Palestine in the classroom

Dabka, a traditional dance



Last November, I was invited to speak at Darcy Samek’s class at St. Mary’s University to explain more about Palestinian culture and history. It was a marriage and family therapy class that was interested in better understanding the context and values of Arab (Palestinian) immigrants specifically, and Muslims in general. As you can imagine, this was a very large context to cover in one presentation, so I focused mostly on my experience as a Muslim Palestinian American.
I walked the class through a lot of what it means to hold that identity. I started with the historical context of the Israeli occupation of Palestine, explained the difference between Zionism and Judaism, talked about conditions for Palestinians in the West Bank, Gaza and citizens of Israel. Then, I focused more on the cultural aspects and values, such as clothing, food, holidays, music, traditional dances like dabka, and values regarding marriage, divorce, parents and gender roles.
Finally, I went back to talk a little more about the occupation and how it impacts the Palestinian experience and shapes the cultural context due to the trauma. I talked about the restriction of movement, lack of access to water, the torture of children, and talked specifically about Hebron, Gaza and Jerusalem. Finally, I tried to bring it home by talking about the United States’ relationship with Israel and how our government’s continuous support has allowed the occupation to continue to this day.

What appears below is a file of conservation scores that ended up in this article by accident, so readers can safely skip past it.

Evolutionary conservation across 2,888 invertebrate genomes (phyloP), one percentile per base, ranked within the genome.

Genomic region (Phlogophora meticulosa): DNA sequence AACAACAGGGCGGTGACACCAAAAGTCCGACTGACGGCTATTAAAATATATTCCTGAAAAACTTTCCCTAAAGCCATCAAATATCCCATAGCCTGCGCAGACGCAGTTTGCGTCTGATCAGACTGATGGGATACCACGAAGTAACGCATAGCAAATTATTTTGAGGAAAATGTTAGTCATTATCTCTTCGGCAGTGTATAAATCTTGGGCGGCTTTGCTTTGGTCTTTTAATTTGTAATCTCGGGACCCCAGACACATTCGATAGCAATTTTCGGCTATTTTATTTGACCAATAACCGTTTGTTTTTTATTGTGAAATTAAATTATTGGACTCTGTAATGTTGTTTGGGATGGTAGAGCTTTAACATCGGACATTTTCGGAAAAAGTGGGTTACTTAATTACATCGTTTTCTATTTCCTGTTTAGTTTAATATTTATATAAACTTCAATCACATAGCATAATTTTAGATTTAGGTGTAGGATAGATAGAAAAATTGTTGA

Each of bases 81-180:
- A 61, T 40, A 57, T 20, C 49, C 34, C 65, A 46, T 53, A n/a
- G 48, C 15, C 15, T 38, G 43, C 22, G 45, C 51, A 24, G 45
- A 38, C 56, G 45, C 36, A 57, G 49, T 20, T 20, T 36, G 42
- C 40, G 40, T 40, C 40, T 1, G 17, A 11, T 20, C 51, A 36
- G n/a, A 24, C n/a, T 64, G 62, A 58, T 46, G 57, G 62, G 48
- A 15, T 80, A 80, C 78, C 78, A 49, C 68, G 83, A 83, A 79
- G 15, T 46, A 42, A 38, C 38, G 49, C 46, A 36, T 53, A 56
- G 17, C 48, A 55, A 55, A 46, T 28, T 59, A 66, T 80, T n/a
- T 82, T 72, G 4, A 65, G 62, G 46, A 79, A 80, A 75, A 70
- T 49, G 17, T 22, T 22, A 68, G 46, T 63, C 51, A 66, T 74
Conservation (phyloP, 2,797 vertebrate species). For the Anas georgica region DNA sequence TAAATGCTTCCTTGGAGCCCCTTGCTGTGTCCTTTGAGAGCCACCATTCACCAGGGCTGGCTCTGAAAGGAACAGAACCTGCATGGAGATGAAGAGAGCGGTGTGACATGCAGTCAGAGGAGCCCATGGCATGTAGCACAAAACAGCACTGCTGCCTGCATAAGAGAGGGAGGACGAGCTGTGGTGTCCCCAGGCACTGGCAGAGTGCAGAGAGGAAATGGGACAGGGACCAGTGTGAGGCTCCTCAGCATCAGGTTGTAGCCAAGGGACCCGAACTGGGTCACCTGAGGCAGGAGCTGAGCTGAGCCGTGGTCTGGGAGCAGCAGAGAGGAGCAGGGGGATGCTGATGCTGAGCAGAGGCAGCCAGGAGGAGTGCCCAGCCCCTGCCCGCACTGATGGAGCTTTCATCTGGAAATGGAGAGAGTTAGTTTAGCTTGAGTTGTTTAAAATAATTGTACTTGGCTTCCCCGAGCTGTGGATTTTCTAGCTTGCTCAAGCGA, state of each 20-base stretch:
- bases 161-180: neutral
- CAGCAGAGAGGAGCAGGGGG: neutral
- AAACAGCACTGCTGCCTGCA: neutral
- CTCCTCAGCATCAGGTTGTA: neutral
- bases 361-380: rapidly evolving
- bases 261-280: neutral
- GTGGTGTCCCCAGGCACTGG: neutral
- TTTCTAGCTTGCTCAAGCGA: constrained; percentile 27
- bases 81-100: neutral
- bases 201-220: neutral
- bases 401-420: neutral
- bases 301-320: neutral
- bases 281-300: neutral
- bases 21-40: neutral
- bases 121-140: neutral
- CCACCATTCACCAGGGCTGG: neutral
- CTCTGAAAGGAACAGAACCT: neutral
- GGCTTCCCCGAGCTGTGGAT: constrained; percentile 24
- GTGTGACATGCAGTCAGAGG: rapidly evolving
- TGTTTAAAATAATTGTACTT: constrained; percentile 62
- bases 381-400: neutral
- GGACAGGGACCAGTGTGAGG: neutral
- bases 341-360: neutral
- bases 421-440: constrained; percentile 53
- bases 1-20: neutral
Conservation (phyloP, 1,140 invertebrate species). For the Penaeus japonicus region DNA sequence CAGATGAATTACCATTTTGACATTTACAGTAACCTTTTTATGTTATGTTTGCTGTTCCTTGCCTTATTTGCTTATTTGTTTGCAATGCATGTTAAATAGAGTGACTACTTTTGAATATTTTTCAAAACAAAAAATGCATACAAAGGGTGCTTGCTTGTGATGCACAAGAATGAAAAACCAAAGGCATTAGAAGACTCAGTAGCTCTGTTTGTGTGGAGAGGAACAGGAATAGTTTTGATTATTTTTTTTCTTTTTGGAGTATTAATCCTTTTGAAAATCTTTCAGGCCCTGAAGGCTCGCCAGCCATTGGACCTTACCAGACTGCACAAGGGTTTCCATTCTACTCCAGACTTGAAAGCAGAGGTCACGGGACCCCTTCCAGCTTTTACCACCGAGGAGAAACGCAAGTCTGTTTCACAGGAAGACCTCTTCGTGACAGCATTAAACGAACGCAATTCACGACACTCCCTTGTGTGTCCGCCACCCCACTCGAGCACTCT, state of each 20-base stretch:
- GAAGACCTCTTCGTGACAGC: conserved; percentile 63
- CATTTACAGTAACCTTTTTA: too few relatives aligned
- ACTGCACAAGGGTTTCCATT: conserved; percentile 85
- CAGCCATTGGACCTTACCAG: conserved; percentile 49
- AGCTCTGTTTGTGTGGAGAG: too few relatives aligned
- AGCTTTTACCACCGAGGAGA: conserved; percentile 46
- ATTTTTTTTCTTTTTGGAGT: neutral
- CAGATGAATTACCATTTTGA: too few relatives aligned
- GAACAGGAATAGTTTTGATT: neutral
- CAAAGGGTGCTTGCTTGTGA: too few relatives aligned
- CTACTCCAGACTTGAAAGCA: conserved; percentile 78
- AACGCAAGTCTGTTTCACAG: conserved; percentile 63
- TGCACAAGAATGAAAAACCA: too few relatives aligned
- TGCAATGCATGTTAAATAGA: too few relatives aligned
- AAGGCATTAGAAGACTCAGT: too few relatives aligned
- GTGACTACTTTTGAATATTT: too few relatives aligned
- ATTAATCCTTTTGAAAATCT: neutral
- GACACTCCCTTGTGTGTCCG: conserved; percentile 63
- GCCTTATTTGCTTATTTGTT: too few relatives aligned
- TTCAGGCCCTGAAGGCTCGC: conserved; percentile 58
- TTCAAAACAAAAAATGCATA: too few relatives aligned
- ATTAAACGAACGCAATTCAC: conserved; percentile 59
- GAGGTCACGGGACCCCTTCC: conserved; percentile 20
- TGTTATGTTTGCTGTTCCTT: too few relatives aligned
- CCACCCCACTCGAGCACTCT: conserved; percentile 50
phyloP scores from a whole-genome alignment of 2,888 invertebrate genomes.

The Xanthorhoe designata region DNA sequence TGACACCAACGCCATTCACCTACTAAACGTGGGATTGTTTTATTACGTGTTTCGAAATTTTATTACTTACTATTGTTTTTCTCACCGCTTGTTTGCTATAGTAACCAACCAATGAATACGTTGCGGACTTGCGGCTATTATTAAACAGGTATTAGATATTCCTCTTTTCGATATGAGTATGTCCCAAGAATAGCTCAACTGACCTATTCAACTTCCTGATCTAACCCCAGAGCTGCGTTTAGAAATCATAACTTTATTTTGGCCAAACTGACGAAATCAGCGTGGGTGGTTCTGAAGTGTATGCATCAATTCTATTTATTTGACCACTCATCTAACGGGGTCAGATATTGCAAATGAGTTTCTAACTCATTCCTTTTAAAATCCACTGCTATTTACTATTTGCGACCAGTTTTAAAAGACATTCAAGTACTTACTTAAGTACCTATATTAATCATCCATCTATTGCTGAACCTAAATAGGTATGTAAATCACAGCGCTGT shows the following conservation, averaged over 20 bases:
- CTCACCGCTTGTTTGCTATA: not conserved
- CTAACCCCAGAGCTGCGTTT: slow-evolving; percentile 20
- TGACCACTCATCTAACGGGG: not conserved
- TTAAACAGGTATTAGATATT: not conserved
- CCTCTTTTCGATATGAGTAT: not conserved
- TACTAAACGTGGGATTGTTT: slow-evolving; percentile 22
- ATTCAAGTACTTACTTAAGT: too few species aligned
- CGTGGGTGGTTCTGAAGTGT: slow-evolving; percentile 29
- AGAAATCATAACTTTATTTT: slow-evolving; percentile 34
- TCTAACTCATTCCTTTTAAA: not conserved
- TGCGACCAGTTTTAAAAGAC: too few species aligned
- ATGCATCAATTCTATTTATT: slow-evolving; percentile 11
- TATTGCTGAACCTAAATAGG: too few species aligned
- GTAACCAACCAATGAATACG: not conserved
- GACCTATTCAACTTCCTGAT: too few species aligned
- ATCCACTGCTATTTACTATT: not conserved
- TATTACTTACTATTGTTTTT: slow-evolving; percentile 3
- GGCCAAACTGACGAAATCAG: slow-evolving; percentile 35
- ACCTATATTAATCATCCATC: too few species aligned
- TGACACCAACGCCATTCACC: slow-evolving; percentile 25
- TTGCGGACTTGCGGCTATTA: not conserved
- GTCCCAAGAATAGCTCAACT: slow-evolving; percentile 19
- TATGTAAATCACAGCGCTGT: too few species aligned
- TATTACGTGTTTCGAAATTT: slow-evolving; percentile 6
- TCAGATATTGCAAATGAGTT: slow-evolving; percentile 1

In conclusion, I ended with symbols of Palestinian resistance and their determination to live with rights and dignity. I also provided the class with books and websites that they could use to learn more.
The reaction was so positive! I felt the love and support from the students and I really felt like I made an impact by bringing Palestine to a space that probably has never heard about it (or cared about it) before. It really showed me the power of conversations like this and how little it can take to bring a better level of understanding of something that may seem so foreign or complex. I did receive a little pushback from the professor who was trying to affirm that there is another narrative that is also valid. I tried to answer her questions to the best of my ability and kept the focus on the Israeli occupation and the human rights violations that affect Palestinians on a daily basis.

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